This opinion piece presents the opinions of the author.
Following the Wednesday morning release from the Energy Information Agency’s (EIA) closely-watched Weekly Petroleum Status report, oil prices slipped off a much larger than expected build to crude inventories. Analysts had been anticipating around a one million barrel rise in oil stocks for the week ending Nov. 11; the EIA reported an increase of 5.3 million barrels.
The front-month U.S. West Texas Intermediate (WTI) contract settled down .6 percent Wednesday on the NYMEX at $45.57 per barrel, while the Brent front-month contract fell .7 percent on the ICE to $46.63 per barrel.
Oil prices gained almost 6 percent Tuesday on renewed hope that an output cut by the Organization of the Petroleum Exporting Countries (OPEC) would come to fruition. However, oil prices opened down Wednesday morning due to a bearish report from the American Petroleum Institute (API). Issued after the market closed Tuesday evening, the report estimated crude inventories had risen by 3.6 million barrels for the week ending Nov. 11.
In a volatile day of trading, oil prices inched up after Russia’s Energy Minister Alexander Novak indicated that the country was willing to support OPEC with any decisions made at the Nov. 30 meeting in Vienna. As the world’s largest producer of crude, and heavily reliant on oil export revenues, Russia has been a reluctant participant to any coordinated cut. In fact, Russia had most recently been indicating that it was more comfortable with a freeze versus a cut, which, if using the latest production figures from October, implies Russian output at 11.2 million barrels per day, and OPEC at 33.83 million barrels per day.
Considering a global supply overhang estimated to be as much as one million barrels per day and coupled with record production coming out of many countries, such as Saudi Arabia and Iraq, an OPEC cut would need to be at least 800,000 barrels per day to begin to have any meaning. That being said, OPEC is only in discussions around a cut between 200,000 barrels per day and 700,000 barrels per day.
The EIA also reported an increase to gasoline inventories of 700,000 barrels, and a 300,000-barrel build to distillate stocks (including diesel and heating oil). Stocks for crude, gasoline and distillate are all above the upper limits of their respective average ranges for this time of year, according to the EIA. Crude inventories at Cushing, OK – the delivery hub for the WTI contract – rose by almost 700,000 barrels which weighed on the U.S. benchmark.
U.S. refineries are emerging from the seasonal maintenance period, which was reflected by an increase to the overall utilization rate – from 87.1 percent to 89.2 percent. While refineries take on more crude as more capacity comes online, the level of U.S. net crude imports (including the Strategic Petroleum Reserve) rose significantly week over week – by 910,000 barrels per day, which more than offset a rise in refinery runs of about 300,000 barrels per day.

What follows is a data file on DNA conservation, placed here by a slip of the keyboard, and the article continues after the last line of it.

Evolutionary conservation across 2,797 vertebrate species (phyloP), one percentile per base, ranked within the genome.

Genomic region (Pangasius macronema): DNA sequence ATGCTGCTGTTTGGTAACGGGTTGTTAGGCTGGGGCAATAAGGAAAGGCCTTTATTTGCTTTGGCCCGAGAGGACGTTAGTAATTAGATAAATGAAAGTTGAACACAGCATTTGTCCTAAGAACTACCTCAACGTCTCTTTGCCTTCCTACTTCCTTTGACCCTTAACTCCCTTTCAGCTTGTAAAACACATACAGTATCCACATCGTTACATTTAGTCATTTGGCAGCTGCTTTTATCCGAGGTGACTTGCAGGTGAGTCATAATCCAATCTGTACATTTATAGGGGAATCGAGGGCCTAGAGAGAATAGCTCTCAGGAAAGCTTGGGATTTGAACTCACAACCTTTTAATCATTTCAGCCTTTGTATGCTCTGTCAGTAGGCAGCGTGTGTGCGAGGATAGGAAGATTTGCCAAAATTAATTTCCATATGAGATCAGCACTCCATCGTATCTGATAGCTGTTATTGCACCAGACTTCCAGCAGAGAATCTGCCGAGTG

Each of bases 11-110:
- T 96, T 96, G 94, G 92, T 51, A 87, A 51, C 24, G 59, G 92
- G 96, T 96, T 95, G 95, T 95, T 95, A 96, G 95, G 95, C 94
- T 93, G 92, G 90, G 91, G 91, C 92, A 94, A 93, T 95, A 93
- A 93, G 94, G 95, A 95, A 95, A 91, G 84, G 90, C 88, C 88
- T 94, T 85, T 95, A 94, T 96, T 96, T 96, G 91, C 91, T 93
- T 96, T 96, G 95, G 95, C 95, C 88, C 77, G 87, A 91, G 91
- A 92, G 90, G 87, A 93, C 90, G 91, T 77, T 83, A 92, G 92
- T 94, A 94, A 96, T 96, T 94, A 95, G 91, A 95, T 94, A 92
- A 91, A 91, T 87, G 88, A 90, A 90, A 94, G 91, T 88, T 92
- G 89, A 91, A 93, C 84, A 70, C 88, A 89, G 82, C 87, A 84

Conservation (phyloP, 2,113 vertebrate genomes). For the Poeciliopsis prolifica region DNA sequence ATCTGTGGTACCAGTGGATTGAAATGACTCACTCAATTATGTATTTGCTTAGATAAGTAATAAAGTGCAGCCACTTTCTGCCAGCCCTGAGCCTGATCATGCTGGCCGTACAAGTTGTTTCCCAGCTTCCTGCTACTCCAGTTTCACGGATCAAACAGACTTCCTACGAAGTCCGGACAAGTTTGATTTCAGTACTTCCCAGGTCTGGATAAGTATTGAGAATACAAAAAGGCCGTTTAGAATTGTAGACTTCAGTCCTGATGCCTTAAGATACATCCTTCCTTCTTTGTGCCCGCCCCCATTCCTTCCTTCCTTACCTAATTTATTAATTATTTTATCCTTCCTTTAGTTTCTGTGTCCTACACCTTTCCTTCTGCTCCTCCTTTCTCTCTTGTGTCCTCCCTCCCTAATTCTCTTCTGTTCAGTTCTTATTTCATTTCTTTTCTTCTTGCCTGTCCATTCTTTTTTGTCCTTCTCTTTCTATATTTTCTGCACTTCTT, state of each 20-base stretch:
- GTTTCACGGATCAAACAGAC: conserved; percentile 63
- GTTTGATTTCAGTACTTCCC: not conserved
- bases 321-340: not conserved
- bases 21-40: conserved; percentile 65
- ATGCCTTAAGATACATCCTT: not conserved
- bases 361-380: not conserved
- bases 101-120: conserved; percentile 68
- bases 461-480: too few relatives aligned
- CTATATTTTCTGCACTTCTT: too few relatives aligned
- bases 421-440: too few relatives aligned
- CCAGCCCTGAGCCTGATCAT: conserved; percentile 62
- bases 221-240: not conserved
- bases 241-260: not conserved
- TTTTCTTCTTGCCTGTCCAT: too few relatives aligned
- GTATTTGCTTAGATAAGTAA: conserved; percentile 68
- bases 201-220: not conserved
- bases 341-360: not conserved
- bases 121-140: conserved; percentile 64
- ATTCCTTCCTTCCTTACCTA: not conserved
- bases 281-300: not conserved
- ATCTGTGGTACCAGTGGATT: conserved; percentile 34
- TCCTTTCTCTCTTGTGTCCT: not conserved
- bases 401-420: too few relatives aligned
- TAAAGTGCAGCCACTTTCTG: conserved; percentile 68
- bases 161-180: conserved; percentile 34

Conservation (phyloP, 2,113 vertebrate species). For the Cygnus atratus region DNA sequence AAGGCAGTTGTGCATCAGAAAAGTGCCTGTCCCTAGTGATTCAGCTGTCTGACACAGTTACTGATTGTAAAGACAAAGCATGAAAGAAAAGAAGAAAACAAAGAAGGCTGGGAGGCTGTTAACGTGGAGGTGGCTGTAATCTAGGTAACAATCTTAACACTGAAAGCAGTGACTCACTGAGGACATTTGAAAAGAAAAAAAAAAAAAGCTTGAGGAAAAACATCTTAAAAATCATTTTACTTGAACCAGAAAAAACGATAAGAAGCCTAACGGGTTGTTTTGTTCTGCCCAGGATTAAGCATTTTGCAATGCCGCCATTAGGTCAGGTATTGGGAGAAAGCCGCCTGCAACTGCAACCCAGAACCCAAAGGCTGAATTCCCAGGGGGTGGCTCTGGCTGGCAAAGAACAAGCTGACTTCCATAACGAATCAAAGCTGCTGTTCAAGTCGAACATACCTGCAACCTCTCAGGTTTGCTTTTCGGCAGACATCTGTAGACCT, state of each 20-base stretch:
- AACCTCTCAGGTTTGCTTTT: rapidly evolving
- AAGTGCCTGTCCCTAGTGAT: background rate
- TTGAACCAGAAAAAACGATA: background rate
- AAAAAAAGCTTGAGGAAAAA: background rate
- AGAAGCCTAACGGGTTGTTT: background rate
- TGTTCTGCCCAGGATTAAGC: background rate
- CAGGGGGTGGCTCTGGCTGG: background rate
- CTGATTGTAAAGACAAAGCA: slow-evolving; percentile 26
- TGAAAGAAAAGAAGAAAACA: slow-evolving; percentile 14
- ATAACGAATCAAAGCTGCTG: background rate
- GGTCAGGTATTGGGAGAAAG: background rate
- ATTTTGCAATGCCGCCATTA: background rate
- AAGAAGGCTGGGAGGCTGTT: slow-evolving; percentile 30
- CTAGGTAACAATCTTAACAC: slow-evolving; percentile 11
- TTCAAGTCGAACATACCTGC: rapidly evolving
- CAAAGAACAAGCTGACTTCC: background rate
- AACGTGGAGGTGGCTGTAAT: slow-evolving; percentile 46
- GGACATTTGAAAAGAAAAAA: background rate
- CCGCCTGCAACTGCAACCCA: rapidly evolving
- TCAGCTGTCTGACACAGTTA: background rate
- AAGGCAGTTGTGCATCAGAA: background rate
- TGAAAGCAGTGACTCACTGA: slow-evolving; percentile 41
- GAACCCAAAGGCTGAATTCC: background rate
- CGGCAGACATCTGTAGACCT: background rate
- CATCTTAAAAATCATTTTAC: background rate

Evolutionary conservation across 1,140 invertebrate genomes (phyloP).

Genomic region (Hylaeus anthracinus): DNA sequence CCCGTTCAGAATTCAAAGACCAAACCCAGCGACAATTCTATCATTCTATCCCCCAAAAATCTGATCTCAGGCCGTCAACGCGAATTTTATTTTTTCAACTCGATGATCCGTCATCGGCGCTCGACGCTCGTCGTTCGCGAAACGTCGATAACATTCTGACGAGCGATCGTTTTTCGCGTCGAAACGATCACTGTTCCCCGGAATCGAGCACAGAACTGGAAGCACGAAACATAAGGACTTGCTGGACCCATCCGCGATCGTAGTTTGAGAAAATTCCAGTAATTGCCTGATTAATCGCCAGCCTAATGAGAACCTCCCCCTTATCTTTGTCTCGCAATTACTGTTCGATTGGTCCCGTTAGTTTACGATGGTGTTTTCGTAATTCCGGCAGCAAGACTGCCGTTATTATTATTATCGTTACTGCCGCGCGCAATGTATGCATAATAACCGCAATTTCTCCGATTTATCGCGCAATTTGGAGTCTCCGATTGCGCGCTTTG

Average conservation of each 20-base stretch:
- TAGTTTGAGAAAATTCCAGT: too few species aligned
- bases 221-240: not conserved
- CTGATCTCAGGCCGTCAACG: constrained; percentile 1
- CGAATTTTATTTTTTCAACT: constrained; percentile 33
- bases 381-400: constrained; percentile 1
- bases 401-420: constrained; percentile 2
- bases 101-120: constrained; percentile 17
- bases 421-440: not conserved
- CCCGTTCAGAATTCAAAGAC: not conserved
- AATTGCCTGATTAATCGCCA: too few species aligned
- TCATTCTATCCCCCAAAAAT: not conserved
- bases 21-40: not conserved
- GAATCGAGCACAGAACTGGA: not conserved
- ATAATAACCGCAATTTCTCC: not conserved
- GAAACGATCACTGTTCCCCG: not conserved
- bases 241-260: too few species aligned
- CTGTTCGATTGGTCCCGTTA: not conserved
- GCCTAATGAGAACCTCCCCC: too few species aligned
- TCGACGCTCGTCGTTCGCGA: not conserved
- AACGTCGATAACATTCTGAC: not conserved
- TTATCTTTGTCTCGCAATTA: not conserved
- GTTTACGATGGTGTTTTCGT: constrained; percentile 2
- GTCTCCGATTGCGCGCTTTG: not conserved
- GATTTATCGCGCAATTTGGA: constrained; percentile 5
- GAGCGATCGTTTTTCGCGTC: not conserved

Another factor that may be at play, which could explain the unusually high increase to crude imports for this time of year, is that refineries are preparing for the possible imposition of import taxes on foreign crude after President-elect Donald Trump comes to office in January 2017, which would drive up input prices. If history is any guide, when President Ronald Reagan came to office in January 1981, he reduced restrictions on foreign crude imports, which some argue helped contribute to a large crude glut and an eventual price crash. Admittedly, OPEC, at the time, was a much more powerful and cohesive force in global oil markets, but if Trump does a “reverse-Reagan” and throws up tariffs on foreign crude, would that portend the lifting of WTI prices? Perhaps.
Although the U.S. refining system is largely configured to handle heavy, sour crudes from OPEC countries like Saudi Arabia – and despite already having been gradually displaced in the U.S. crude import market by heavy crudes supplied by Canada – the Saudis are already voicing concern about a change in policy. On Tuesday, Saudi’s energy minister Khalid al-Falih said at an energy conference, “At his heart President-elect Trump will see the benefits and I think the oil industry will also be advising him accordingly that blocking trade in any product is not healthy.”
Delia Morris has worked in the international upstream oil & gas industry for over 13 years, and is currently Director, Global Energy Sector at Stratfor, a geopolitical intelligence firm that provides strategic analysis and forecasting services. Please contact Delia at firstname.lastname@example.org
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